how can falling ice
have broken my
favorite walking stick?
Utah Avalanche Center forecaster Tom Kimbrough’s tribute to colleague Seth Shaw who was killed in an ice fall in Alaska May 2000. It was around Memorial Day.
An open letter to Barbara Rand, Robin Davenport and the friends and family of Kip Rand
Dear Mrs. Rand;
I never met your son, but I feel like I knew him all the same. I too was hired as an avalanche forecaster when I was 29 years old. This was long ago, but in some ways it feels like yesterday. I can easily imagine his joy with his new job. He must have been so in love with the world. I can also imagine him on his long day in the mountains on March 8th. A good friend in town, them sharing something good and lasting that really is the essence of life.
The news of Kip’s death must have been immediately crippling and I cannot imagine your grief. We have a profession that involves risk and we need to spend time in the mountains and in the snow to provide the safety information to the public that is the avalanche forecast.
I know that there is nothing I can do to mitigate or lessen your grief, but I want you to know a couple of things. In the summer I work as a mountain rescue technician in Grand Teton National Park and I often hear people asking about the injured or the deceased. “Were they in over their heads? Were they taking too many risks?” Most of the time, I attribute it to bad luck. Rockfall, a minor slip on wet lichen, a moment’s inattention. Kip’s fall through a cornice that pulled 15′ back from the edge fits well in this category.
Secondly, I want you to know that Kip was involved in important work. Avalanche forecasting saves lives. A few dozen people die in avalanche-related accidents in North America each year. And while it’s difficult to quantify how many people make good decisions based upon the avalanche information they have, we know that people every day throughout the world value and hold in great esteem the avalanche forecast that they’ve come to rely upon each morning before they head into the mountains. Please remember this.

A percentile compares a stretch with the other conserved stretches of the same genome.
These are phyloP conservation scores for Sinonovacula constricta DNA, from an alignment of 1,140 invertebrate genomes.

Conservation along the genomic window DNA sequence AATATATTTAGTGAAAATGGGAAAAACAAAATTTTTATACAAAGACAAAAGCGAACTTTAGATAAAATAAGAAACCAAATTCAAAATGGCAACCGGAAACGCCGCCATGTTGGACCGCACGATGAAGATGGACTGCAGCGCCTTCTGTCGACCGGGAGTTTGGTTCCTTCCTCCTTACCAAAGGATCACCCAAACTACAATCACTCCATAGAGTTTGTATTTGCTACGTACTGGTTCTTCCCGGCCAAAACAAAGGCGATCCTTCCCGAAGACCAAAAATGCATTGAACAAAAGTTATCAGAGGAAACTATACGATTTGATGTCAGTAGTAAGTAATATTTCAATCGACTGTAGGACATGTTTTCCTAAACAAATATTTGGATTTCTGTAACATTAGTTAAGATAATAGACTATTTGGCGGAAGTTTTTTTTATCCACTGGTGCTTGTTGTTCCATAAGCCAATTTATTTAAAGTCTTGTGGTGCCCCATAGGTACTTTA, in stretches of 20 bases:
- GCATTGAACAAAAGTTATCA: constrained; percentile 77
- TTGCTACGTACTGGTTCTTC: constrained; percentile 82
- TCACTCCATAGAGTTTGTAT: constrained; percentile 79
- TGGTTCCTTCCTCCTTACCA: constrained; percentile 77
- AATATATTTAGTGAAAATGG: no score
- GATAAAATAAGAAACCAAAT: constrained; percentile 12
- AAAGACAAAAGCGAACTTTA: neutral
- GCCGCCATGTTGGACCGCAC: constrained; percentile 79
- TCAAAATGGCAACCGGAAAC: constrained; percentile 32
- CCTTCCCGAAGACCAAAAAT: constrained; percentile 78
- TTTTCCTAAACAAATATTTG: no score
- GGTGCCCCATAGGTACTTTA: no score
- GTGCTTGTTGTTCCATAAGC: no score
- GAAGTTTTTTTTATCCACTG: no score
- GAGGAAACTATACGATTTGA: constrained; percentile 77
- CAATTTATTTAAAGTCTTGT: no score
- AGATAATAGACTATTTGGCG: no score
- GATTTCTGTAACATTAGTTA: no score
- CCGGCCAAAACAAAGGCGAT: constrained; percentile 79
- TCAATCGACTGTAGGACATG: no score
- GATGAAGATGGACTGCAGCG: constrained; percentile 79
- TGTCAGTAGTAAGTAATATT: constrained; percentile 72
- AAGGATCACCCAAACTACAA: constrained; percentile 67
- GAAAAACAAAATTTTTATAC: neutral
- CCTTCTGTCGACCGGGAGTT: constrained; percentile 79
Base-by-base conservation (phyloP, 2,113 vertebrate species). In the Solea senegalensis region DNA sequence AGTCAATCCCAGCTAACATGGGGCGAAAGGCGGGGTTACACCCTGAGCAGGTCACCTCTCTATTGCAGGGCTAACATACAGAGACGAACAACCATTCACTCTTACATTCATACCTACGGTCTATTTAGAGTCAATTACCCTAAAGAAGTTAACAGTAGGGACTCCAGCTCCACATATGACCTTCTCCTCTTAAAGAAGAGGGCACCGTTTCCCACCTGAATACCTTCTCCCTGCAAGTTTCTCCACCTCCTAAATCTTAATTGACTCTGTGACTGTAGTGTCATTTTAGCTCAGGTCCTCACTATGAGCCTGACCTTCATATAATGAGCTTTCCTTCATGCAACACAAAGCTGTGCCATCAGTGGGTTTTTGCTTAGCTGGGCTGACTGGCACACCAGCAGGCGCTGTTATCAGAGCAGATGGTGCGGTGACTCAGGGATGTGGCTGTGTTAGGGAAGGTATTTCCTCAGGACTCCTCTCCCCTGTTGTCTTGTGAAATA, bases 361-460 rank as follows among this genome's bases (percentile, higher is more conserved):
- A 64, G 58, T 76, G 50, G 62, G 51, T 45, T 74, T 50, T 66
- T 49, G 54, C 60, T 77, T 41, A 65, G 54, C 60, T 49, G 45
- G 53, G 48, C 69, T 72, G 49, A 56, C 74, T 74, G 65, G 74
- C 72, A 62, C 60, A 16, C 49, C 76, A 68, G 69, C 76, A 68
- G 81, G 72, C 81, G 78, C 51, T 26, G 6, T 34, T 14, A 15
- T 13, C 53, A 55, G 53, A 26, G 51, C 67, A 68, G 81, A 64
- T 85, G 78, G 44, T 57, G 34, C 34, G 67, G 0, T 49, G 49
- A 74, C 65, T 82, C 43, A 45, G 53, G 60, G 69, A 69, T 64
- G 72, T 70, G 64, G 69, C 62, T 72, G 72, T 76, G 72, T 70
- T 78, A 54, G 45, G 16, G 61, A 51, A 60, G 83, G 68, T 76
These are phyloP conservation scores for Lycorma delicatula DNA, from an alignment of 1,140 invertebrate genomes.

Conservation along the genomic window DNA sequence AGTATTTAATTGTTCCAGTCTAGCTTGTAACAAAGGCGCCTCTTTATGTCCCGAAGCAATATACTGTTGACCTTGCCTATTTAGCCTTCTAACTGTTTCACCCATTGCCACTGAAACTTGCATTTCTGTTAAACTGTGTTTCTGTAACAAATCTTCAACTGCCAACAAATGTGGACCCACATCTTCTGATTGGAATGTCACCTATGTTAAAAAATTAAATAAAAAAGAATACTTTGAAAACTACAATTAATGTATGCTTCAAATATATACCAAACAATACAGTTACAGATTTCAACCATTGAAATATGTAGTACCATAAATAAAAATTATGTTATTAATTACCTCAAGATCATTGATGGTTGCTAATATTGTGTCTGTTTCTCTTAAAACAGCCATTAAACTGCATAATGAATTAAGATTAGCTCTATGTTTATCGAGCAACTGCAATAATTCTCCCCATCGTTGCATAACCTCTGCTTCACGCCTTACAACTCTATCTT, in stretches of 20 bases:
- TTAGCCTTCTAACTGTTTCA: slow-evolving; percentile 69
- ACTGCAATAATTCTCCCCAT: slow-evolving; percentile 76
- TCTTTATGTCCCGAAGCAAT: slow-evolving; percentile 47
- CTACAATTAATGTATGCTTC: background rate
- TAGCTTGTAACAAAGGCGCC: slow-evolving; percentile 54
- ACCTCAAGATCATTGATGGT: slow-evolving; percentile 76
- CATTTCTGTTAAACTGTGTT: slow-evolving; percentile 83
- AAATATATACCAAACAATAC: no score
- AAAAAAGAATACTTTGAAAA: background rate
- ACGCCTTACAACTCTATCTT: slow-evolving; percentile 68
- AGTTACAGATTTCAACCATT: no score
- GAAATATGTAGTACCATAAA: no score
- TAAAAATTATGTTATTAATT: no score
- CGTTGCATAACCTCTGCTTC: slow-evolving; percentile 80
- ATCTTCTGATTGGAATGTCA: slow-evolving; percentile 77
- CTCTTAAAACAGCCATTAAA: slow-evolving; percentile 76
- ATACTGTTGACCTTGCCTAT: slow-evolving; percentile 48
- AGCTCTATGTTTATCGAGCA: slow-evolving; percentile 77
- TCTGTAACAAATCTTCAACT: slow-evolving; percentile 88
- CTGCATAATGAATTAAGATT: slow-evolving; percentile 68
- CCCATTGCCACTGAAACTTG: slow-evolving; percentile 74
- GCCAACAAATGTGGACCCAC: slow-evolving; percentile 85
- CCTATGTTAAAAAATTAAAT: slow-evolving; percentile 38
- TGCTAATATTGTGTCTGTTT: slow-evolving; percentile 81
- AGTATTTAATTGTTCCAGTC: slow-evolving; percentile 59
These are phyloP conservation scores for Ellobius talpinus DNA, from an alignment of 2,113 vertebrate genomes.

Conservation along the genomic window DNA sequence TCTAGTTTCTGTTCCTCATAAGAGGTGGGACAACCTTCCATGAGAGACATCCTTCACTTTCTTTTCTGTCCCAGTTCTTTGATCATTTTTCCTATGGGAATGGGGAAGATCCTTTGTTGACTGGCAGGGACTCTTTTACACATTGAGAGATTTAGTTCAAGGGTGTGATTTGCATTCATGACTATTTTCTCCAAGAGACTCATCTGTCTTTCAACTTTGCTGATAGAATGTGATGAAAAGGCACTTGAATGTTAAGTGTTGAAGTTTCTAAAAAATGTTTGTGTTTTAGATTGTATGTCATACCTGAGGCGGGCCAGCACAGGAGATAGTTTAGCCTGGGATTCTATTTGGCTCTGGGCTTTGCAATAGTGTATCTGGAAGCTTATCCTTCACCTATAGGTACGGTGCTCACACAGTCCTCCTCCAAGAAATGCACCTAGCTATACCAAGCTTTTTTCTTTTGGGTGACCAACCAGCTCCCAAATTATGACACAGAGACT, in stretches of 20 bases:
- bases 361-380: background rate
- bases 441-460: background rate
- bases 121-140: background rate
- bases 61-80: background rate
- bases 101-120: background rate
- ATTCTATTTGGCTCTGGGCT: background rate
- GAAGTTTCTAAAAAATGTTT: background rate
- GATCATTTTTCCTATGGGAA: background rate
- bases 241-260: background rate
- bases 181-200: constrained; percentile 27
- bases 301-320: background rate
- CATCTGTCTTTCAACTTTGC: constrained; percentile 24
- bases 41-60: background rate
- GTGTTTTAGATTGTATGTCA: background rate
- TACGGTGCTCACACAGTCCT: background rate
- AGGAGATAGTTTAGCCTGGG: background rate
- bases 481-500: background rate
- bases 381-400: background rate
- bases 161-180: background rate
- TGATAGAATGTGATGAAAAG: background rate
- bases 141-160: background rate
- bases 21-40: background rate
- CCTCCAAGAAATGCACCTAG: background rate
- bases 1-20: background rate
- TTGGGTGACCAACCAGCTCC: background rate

Lastly, I want to say that I am sorry for your loss – all of our losses, really; because after all, Kip was one of us.
The views and opinions expressed in this space are those of the author and do not necessarily reflect the official policy or position of any other agency, organization, employer or company.
Great letter Drew. As a mother, it would have been a blessing to receive.
Drew, you say so much in so few words. The essence of Kip’s tragic death, like that of so many in the mountains, is the wicked learning environment in which we dwell. A moment’s inattention is all it takes when luck happens not to be on your side. And the loss is immeasurable. What wonders would he, and his children, have bestowed upon the world if Kip lived on…?
Thanks for sharing this Drew. I know that crippling grief. I have seen it in the faces of the family members and friends of avalanche victims, and felt it myself. The loss of Seth was huge. I still think of him often, he was like a brother to me. The loss truly does echo through generations of people.